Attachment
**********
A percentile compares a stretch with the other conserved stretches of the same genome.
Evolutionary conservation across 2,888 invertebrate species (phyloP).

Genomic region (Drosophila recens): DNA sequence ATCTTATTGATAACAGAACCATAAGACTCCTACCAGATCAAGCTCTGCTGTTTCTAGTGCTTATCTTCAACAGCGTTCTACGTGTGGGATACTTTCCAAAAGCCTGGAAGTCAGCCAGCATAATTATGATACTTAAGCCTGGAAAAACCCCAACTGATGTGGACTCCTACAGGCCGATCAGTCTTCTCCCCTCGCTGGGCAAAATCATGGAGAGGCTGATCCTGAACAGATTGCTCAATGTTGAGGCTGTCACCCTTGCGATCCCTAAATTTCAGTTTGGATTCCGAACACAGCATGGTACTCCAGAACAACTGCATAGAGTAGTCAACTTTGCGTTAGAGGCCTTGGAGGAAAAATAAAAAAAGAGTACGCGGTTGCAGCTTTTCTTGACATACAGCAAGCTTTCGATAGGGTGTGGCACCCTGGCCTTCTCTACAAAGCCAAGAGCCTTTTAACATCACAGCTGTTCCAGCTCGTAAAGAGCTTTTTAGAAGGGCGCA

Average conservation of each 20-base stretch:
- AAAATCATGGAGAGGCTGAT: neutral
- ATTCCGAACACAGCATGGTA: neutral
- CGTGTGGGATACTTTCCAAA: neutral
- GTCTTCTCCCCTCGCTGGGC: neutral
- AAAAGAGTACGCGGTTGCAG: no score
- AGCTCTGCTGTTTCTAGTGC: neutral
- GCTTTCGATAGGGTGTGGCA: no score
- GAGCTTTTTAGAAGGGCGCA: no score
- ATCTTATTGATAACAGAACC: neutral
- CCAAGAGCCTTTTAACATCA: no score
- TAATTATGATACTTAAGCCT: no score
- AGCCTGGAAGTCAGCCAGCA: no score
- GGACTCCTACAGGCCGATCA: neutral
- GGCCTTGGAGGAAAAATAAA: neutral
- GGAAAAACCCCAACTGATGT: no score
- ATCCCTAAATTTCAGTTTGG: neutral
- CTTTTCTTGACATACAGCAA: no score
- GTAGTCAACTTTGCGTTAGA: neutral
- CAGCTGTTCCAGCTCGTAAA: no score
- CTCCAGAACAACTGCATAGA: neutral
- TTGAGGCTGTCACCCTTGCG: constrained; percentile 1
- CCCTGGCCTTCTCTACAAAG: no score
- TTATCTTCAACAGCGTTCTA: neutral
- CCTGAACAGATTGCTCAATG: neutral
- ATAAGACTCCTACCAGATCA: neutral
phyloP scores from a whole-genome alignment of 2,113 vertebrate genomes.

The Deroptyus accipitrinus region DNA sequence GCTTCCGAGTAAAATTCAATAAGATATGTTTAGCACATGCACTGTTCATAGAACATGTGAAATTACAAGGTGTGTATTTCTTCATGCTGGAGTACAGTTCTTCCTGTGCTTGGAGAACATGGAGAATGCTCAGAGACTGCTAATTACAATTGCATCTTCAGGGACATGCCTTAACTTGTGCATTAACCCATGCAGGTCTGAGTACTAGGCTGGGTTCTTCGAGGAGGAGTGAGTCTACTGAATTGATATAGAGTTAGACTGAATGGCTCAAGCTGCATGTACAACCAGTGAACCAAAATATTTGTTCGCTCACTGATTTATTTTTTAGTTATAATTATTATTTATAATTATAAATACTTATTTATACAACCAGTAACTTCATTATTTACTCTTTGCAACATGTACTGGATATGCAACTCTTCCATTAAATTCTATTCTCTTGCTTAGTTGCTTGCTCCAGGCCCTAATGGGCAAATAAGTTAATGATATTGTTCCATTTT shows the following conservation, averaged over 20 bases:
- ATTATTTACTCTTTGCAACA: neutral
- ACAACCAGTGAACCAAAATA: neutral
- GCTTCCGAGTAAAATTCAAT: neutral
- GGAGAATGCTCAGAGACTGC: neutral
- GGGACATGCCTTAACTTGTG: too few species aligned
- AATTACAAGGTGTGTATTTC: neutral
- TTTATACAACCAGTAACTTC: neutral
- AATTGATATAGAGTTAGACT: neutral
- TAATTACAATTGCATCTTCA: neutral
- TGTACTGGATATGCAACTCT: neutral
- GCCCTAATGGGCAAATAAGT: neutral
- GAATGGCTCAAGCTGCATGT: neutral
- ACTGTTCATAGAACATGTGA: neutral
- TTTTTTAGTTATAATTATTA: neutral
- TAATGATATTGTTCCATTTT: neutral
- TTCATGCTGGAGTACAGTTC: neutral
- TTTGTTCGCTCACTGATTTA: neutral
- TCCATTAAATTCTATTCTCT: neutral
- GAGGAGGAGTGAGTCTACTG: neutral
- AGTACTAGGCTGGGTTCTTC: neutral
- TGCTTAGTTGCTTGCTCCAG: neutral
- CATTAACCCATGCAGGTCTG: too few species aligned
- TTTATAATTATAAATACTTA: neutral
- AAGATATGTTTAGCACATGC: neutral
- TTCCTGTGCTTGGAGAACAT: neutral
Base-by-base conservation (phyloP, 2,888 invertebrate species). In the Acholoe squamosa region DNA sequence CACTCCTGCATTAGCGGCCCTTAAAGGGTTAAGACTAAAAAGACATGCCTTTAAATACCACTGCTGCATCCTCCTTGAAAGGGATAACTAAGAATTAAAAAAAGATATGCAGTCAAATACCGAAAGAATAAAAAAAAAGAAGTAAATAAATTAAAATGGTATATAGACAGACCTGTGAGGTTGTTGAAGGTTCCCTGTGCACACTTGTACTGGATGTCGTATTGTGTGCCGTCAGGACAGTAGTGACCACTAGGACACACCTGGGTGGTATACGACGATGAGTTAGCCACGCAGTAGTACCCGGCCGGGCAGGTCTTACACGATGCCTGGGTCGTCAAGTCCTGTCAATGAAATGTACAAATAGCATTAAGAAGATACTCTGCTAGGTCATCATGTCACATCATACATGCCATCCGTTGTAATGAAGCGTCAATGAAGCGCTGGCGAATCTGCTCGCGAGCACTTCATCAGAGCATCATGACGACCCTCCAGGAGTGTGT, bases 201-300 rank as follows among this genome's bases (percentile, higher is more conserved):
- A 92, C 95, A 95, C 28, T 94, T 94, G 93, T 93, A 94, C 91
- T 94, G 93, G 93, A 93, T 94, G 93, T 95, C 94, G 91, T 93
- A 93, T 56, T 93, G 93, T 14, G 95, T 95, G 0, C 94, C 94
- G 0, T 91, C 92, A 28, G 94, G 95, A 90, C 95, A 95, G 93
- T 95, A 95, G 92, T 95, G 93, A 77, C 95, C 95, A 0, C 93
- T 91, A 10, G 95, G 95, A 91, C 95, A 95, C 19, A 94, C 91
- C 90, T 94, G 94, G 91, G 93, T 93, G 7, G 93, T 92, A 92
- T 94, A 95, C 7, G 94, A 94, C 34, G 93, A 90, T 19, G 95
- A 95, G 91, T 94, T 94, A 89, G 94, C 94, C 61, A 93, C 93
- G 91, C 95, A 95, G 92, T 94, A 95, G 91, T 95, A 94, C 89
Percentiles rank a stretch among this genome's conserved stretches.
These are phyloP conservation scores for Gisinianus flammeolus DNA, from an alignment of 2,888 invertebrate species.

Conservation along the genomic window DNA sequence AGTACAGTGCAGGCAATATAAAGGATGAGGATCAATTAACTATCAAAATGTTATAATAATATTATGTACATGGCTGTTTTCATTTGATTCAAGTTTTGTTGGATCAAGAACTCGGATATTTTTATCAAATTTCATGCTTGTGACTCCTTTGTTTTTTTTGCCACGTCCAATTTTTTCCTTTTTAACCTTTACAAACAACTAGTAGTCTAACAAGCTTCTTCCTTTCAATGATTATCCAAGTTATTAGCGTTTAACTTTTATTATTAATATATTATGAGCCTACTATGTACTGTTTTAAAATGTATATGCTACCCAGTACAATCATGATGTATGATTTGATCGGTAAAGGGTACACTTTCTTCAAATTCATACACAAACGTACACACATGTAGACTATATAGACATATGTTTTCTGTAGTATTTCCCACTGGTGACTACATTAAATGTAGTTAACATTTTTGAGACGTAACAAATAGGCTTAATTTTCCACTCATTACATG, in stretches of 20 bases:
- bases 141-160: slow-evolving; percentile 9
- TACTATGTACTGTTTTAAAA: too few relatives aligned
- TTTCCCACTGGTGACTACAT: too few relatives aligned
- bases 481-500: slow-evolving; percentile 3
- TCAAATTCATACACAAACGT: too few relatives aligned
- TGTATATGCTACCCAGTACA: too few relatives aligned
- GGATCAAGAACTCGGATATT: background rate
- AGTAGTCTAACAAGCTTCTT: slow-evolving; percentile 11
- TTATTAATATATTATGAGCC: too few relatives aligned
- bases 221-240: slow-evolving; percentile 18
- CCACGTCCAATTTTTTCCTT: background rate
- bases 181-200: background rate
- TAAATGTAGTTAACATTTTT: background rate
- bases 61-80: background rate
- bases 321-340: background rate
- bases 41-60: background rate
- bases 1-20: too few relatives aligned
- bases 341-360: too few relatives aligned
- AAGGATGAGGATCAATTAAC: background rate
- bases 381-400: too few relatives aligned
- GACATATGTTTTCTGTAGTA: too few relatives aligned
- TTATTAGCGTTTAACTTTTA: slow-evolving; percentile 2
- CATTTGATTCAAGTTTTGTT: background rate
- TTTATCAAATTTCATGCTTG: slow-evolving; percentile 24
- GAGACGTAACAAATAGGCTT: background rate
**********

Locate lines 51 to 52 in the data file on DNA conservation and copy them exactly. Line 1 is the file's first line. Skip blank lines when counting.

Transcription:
- AGTACTAGGCTGGGTTCTTC: neutral
- TGCTTAGTTGCTTGCTCCAG: neutral